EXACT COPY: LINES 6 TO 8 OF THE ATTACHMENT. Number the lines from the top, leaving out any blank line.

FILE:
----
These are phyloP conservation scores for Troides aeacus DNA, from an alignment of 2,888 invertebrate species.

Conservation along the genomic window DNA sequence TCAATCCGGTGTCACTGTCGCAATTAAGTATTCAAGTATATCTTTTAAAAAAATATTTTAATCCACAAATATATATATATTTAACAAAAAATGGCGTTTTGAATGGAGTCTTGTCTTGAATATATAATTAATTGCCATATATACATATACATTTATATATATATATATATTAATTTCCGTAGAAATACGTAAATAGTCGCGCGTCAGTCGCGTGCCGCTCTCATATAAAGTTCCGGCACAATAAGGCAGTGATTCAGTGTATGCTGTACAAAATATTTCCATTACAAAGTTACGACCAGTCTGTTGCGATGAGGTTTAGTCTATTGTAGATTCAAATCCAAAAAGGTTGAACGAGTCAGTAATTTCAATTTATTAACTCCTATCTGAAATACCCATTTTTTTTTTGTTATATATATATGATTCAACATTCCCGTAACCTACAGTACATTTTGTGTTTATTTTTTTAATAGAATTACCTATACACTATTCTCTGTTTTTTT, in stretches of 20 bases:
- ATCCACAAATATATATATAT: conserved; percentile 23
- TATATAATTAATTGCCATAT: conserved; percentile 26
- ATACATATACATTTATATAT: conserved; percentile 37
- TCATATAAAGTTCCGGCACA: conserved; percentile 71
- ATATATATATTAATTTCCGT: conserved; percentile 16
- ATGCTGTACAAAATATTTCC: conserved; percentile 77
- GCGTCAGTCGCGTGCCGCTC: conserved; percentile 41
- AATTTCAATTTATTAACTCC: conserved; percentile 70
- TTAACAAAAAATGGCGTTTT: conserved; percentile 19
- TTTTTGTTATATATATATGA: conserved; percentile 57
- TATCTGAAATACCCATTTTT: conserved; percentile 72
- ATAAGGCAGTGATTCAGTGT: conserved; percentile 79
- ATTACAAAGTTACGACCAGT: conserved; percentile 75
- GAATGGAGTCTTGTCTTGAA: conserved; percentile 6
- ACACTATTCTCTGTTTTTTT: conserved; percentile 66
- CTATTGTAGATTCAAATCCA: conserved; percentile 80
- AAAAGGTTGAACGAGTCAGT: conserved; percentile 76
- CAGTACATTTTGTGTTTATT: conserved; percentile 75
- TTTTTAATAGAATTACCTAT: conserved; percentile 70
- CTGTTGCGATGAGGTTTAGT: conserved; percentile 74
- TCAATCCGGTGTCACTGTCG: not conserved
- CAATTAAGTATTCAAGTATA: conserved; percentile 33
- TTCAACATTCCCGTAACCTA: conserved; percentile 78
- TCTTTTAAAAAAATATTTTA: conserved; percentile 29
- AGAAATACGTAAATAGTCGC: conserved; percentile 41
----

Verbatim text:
- TCATATAAAGTTCCGGCACA: conserved; percentile 71
- ATATATATATTAATTTCCGT: conserved; percentile 16
- ATGCTGTACAAAATATTTCC: conserved; percentile 77